Client Server ------ ------ -------------- MOUNT port ? --------------> Portmapper <-------------- Port=984 ------------------ ------- Filehandle for /export/foo ? ----> Mountd @ port 984 <--------- Filehandle=0xf82455ce0.. ------
NFS servers commonly use a client's successful MOUNTPROC_MNT request request as an indication that the client has "mounted" the filesystem and may maintain this information in a file that lists the filesystems that clients currently have mounted. This information is removed from the file when the client transmits an MOUNTPROC_UMNT request. Upon receiving a successful reply to a MOUNTPROC_MNT request, a WebNFS client should send a MOUNTPROC_UMNT request to prevent an accumulation of "mounted" records on the server.
[RFC1738] Berners-Lee, T., Masinter, L. and M. McCahill, "Uniform Resource Locators (URL)," RFC 1738, December 1994. [RFC1808] Fielding, R., "Relative Uniform Resource Locators," RFC 1808, June 1995. [RFC1831] Srinivasan, R., "RPC: Remote Procedure Call Protocol Specification Version 2," RFC 1831, August 1995. [RFC1832] Srinivasan, R., "XDR: External Data Representation Standard," RFC 1832, August 1995. [RFC1833] Srinivasan, R., "Binding Protocols for ONC RPC Version 2," RFC 1833, August 1995. [RFC1094] Sun Microsystems, Inc., "Network Filesystem Specification," RFC 1094, March 1989.
[RFC1813] Callaghan, B., Pawlowski, B. and P. Staubach, "NFS Version 3 Protocol Specification," RFC 1813, June 1995. [RFC2054] Callaghan, B., "WebNFS Client Specification," RFC 2054, October 1996. [RFC2055] Callaghan, B., "WebNFS Server Specification," RFC 2055, October 1996. [Sandberg] Sandberg, R., D. Goldberg, S. Kleiman, D. Walsh, B. Lyon, "Design and Implementation of the Sun Network Filesystem," USENIX Conference Proceedings, USENIX Association, Berkeley, CA, Summer 1985. The basic paper describing the SunOS implementation of the NFS version 2 protocol, and discusses the goals, protocol specification and trade-offs. [X/OpenNFS] X/Open Company, Ltd., X/Open CAE Specification: Protocols for X/Open Internetworking: XNFS, X/Open Company, Ltd., Apex Plaza, Forbury Road, Reading Berkshire, RG1 1AX, United Kingdom, 1991. This is an indispensable reference for the NFS and accompanying protocols, including the Lock Manager and the Portmapper. [X/OpenPCNFS] X/Open Company, Ltd., X/Open CAE Specification: Protocols for X/Open Internetworking: (PC)NFS, Developer's Specification, X/Open Company, Ltd., Apex Plaza, Forbury Road, Reading Berkshire, RG1 1AX, United Kingdom, 1991. This is an indispensable reference for NFS protocol and accompanying protocols, including the Lock Manager and the Portmapper.
Since the WebNFS server features are based on NFS protocol versions 2 and 3, the RPC based security considerations described in RFC 1094, RFC 1831, and RFC 1832 apply here also.
Server implementors should be careful when implementing multi- component lookup that the client cannot obtain unauthorized access to files or directories. For example: a path that includes multiple occurrences of "../" may locate a filesystem outside of the exported filesystem associated with the public filehandle.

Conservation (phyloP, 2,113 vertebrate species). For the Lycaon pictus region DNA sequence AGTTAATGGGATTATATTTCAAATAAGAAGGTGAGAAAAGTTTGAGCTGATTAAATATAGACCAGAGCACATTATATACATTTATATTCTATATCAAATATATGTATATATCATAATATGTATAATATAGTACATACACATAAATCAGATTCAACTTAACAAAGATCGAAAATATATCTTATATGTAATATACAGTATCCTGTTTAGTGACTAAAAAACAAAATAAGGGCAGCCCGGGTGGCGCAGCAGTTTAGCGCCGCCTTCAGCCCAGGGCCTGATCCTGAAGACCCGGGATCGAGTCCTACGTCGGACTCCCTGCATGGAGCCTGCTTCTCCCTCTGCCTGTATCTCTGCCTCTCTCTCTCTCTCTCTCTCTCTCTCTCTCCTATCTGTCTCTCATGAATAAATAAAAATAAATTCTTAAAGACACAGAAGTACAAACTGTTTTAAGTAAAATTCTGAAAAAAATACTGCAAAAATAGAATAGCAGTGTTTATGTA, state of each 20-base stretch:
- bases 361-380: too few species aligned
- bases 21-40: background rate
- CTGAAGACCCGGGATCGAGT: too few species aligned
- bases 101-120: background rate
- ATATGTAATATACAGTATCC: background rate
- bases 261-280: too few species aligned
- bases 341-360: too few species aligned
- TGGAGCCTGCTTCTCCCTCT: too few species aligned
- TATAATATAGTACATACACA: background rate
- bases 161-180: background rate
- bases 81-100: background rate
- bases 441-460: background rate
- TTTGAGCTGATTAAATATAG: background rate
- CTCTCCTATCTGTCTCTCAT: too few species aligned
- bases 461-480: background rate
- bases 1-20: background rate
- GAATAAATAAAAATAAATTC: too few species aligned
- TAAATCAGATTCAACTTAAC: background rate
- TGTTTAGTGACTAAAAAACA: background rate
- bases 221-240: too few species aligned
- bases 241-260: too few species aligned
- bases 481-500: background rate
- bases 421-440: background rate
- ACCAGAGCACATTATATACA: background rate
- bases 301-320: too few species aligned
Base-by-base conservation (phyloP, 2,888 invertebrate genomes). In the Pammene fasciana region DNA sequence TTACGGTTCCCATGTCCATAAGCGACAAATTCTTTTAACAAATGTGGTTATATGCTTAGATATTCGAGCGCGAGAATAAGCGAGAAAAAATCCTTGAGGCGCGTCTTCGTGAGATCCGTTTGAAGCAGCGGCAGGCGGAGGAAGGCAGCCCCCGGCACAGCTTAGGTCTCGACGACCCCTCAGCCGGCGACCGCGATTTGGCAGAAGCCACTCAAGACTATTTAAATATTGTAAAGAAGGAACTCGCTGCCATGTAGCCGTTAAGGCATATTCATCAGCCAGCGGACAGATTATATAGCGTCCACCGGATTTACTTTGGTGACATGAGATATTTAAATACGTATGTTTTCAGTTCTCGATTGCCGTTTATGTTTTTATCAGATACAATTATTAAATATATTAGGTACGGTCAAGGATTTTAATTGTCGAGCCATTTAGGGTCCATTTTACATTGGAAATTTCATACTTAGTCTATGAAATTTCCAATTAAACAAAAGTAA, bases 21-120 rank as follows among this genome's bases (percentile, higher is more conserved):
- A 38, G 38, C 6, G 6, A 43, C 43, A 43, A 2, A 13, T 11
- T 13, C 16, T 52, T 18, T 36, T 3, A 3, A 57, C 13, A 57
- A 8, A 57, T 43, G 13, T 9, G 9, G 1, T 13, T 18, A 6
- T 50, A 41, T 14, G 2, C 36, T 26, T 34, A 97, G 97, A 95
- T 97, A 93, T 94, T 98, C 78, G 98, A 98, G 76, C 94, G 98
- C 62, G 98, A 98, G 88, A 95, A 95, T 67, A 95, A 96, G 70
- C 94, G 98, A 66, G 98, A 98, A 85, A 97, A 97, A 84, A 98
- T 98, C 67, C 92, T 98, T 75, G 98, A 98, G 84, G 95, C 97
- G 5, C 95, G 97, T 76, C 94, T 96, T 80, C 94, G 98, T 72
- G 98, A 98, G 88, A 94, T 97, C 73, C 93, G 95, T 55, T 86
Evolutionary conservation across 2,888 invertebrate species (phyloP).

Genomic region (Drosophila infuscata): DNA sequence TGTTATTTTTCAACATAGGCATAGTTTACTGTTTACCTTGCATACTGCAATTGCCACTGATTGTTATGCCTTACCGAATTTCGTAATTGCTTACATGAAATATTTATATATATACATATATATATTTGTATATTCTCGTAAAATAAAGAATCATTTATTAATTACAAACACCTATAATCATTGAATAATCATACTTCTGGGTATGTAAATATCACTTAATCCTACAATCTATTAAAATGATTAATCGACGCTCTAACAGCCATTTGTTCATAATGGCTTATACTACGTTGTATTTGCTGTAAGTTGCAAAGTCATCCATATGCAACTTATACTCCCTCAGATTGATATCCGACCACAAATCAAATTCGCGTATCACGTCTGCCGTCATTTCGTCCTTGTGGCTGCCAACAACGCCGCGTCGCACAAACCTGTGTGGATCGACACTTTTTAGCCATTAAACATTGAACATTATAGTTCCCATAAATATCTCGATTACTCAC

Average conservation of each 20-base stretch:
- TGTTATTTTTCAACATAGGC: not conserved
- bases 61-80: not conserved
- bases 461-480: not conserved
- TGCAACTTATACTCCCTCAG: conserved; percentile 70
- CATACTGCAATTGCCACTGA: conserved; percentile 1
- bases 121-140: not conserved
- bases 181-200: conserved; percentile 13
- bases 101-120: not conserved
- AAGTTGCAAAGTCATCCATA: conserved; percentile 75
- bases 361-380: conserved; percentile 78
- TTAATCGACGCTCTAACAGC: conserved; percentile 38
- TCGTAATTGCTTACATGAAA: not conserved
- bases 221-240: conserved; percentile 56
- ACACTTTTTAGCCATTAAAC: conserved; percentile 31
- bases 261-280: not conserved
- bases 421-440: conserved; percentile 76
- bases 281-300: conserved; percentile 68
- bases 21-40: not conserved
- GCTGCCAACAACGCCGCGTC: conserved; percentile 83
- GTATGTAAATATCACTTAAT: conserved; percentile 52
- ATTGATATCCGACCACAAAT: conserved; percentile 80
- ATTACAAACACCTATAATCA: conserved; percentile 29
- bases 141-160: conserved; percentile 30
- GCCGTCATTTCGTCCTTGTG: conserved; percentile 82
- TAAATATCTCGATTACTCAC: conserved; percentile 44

Clients and servers may separately negotiate secure connection schemes for authentication, data integrity, and privacy.
The syntax of the NFS URL is a subset of the Generic URL syntax described in RFC 1738. An NFS URL does not include user or password components, nor does it recognize "?" query or "#" fragment components.
nfsURL = "nfs" ":" relativeURL relativeURL = net_path | abs_path | rel_path net_path = "//" hostport [ abs_path ] abs_path = "/" rel_path rel_path = [ path_segments ] hostport = host [ ":" port ] host = hostname | hostnumber hostname = *( domainlabel "." ) toplabel domainlabel = alphanum | alphanum *( alphanum | "-" ) alphanum toplabel = alpha | alpha *( alphanum | "-" ) alphanum hostnumber = 1*digit "." 1*digit "." 1*digit "." 1*digit port = *digit url-path = [ "/" ] path_segments path_segments = segment *( "/" segment ) segment = *pchar pchar = unreserved | escaped | ":" | "@" | "&" | "=" | "+" reserved = ";" | "/" | "?" | ":" | "@" | "&" | "=" | "+" unreserved = alpha | digit | mark mark = "$" | "-" | "_" | "." | "!" | "~" | "*" | "'" | "(" | ")" | "," escaped = "%" hex hex hex = digit | "A" | "B" | "C" | "D" | "E" | "F" | "a" | "b" | "c" | "d" | "e" | "f" alphanum = alpha | digit alpha = lowalpha | upalpha
lowalpha = "a" | "b" | "c" | "d" | "e" | "f" | "g" | "h" | "i" | "j" | "k" | "l" | "m" | "n" | "o" | "p" | "q" | "r" | "s" | "t" | "u" | "v" | "w" | "x" | "y" | "z" upalpha = "A" | "B" | "C" | "D" | "E" | "F" | "G" | "H" | "I" | "J" | "K" | "L" | "M" | "N" | "O" | "P" | "Q" | "R" | "S" | "T" | "U" | "V" | "W" | "X" | "Y" | "Z"
digit = "0" | "1" | "2" | "3" | "4" | "5" | "6" | "7" | "8" | "9"
This specification was extensively reviewed by the NFS group at SunSoft and brainstormed by Michael Eisler.
Address comments related to this RFC to:
Sun Microsystems, Inc.
901 San Antonio Road,
Palo Alto, California 94303
Copyright (C) The Internet Society (1997). All Rights Reserved.